JOURNAL ARTICLE

Estrogen receptor beta expression is associated with tamoxifen response in ERalpha-negative breast carcinoma

Sofia K Gruvberger-Saal, Pär-Ola Bendahl, Lao H Saal, Mervi Laakso, Cecilia Hegardt, Patrik Edén, Carsten Peterson, Per Malmström, Jorma Isola, Ake Borg, Mårten Fernö
Clinical Cancer Research 2007 April 1, 13 (7): 1987-94
17404078

PURPOSE: Endocrine therapies, such as tamoxifen, are commonly given to most patients with estrogen receptor (ERalpha)-positive breast carcinoma but are not indicated for persons with ERalpha-negative cancer. The factors responsible for response to tamoxifen in 5% to 10% of patients with ERalpha-negative tumors are not clear. The aim of the present study was to elucidate the biology and prognostic role of the second ER, ERbeta, in patients treated with adjuvant tamoxifen.

EXPERIMENTAL DESIGN: We investigated ERbeta by immunohistochemistry in 353 stage II primary breast tumors from patients treated with 2 years adjuvant tamoxifen, and generated gene expression profiles for a representative subset of 88 tumors.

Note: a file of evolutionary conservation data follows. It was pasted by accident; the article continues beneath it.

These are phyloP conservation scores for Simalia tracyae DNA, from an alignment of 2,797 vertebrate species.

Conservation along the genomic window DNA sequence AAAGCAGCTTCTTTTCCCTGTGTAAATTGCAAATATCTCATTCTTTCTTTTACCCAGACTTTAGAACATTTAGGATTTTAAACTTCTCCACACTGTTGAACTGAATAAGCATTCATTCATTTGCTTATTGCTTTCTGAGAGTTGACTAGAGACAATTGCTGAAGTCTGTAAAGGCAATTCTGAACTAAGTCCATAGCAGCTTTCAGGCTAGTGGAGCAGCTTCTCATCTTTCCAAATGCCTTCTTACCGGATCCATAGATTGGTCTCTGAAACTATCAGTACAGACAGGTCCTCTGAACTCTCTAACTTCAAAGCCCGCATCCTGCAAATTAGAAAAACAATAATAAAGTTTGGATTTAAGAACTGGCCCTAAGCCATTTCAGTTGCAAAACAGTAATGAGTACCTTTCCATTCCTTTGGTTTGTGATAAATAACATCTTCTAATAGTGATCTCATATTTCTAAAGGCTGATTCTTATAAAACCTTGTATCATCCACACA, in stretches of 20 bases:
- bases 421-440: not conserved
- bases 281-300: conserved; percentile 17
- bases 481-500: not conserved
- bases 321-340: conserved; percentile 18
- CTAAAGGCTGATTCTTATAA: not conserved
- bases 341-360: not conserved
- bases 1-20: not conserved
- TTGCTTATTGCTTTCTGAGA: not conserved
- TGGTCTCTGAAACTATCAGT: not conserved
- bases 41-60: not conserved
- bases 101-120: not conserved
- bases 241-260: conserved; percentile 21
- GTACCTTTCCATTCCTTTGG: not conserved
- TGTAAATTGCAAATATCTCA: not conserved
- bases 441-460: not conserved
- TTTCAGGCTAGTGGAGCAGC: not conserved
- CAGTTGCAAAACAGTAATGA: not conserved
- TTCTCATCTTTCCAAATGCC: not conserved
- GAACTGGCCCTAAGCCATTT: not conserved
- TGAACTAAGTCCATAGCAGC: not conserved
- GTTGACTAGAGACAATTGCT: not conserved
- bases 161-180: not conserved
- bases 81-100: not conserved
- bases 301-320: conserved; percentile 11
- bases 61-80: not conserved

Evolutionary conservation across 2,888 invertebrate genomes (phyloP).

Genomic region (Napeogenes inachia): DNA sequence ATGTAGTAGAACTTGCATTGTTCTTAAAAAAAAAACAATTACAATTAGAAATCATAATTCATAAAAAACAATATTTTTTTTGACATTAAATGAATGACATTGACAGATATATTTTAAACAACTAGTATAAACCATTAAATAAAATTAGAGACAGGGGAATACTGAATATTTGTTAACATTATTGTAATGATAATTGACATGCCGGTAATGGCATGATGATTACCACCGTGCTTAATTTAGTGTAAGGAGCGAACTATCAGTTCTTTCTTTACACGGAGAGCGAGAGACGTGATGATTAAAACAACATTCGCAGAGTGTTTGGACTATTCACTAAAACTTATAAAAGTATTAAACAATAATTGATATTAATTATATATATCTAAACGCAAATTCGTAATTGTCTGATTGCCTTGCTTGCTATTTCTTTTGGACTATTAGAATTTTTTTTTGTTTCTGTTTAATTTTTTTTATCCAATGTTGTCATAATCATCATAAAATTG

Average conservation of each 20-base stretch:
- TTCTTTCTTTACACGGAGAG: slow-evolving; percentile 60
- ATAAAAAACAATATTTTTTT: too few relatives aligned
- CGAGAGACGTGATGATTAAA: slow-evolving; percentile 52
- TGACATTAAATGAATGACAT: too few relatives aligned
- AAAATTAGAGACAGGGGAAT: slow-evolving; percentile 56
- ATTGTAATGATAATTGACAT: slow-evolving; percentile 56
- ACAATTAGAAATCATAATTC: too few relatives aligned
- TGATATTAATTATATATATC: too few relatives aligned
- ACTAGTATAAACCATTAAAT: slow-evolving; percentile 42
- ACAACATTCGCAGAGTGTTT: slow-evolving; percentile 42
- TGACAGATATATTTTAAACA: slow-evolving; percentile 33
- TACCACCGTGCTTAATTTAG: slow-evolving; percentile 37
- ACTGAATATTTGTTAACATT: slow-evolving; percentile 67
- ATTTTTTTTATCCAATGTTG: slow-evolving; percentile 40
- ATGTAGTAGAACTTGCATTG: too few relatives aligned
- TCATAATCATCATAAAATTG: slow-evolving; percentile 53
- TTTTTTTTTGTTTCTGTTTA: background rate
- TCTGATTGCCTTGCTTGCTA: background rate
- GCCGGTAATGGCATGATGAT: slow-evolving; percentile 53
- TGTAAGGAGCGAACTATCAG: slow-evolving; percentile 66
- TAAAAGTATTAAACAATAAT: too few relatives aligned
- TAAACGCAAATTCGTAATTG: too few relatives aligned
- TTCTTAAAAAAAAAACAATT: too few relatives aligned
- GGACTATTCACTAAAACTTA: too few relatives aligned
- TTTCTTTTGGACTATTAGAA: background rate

RESULTS: ERbeta was associated with increased survival (distant disease-free survival, P = 0.01; overall survival, P = 0.22), and in particular within ERalpha-negative patients (P = 0.003; P = 0.04), but not in the ERalpha-positive subgroup (P = 0.49; P = 0.88). Lack of ERbeta conferred early relapse (hazard ratio, 14; 95% confidence interval, 1.8-106; P = 0.01) within the ERalpha-negative subgroup even after adjustment for other markers. ERalpha was an independent marker only within the ERbeta-negative tumors (hazard ratio, 0.44; 95% confidence interval, 0.21-0.89; P = 0.02). An ERbeta gene expression profile was identified and was markedly different from the ERalpha signature.

CONCLUSION: Expression of ERbeta is an independent marker for favorable prognosis after adjuvant tamoxifen treatment in ERalpha-negative breast cancer patients and involves a gene expression program distinct from ERalpha. These results may be highly clinically significant, because in the United States alone, approximately 10,000 women are diagnosed annually with ERalpha-negative/ERbeta-positive breast carcinoma and may benefit from adjuvant tamoxifen.

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